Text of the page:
The last speaker was Dr Hannah Fraser, a Nuffield scholar and wife of Alex. Hannah updated the conference on her findings on the role of farming in providing nutrient dense food, emphasising that the way we farm impacts nutritional quality.  Against a backdrop of declining life expectancy in the UK, Hannah’s message was that a healthy soil is the starting point for better foodstuffs.

Panel – Jay Fuhrer

Soil carbon levels can be moved in the right direction by applying a set of five soil health principles, US-based international soils expert Jay Fuhrer told the conference on the second morning.

Putting carbon back into soil helps with its ability to cope with future climate challenges by improving its resilience, he said, giving it a more stable structure and helping with water retention and infiltration, as well as making it less prone to erosion, increasing biological activity and improving its nutrient supply characteristics.  “That’s why farmers who increase soil organic carbon have better soil health.”

Old Sunshine

Jay pointed out that soil organic matter was built long ago when there was abundant plant diversity with numerous species and large populations of herbivores.  Having many species growing meant that the soils used to get root exudates from a diversity of plants, which fed the soil microbes and resulted in soil aggregates being built.

In contrast, today’s cropping systems based on monocultures can’t build soils in the same way, as the soil biology receives exudates from just one annual plant at a time, he added.  “Soil carbon has been lost by agricultural systems which took this species complexity away in the drive to become more efficient.  Carbon leaves the field in the grain, so unless you are taking action to slow these losses and put carbon back into the ground, you are going to keep on degrading your soils,” he warned.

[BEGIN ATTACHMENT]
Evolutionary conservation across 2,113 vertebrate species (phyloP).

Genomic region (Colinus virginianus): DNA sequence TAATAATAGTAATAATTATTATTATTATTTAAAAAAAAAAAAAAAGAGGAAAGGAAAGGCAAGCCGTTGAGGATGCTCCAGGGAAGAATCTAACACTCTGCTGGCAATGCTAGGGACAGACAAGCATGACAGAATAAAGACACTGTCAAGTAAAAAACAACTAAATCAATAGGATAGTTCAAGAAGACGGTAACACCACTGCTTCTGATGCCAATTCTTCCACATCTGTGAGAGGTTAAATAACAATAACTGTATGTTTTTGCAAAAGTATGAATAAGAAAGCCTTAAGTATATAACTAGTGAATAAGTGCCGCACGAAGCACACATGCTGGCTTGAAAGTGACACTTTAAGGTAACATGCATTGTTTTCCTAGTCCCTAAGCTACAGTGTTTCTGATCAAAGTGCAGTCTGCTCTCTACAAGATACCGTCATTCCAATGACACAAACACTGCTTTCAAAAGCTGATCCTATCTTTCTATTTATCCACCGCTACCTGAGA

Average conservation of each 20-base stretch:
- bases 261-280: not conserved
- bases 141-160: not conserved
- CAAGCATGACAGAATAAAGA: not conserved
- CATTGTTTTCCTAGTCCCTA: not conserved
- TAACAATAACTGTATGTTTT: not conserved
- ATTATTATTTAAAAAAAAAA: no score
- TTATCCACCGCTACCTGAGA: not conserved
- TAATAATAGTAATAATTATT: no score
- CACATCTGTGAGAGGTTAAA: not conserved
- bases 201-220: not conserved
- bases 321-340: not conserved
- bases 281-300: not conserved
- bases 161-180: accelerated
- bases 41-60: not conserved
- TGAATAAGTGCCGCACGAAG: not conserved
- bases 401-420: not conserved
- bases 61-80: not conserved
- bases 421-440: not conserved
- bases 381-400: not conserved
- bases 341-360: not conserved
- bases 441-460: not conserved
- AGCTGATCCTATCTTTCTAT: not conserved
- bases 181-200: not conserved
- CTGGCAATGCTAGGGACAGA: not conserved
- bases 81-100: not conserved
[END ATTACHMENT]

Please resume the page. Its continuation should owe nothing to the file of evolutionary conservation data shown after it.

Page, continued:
New Sunshine

Jay said that farmers can use new sunshine to drive biological carbon capture, by harnessing plant diversity and using animals to do some of the decomposition or recycling required.  Carbon enters the soil as living, dead and decaying material, and the nature of soil carbon means that farmers need to appreciate the role played by plants and the importance of cover crops, he adds.

“The exudates they give off are consumed by soil microbes, which build aggregates and make the glue that helps to limit soil erosion and get water and oxygen into the soil.”

Put into a system, they mimic the scenarios from years ago, eventually helping to restore landscapes and build back what’s been lost.  He likened the process to accelerating biological time – as it shortens the window in which change can take place. “Multi-species cover crops make something happen in a shorter time period than if there had been monocultures there.”

Five Soil Health Principles

Jay Fuhrer emphasised that these are principles, not practices, which can be used in a systems approach.

  1. Provide Soil Armour/Cover
  2. Minimise Soil Disturbance
  3. Include Plant Diversity
  4. Maintain Living Roots/Plants
  5. Integrate Livestock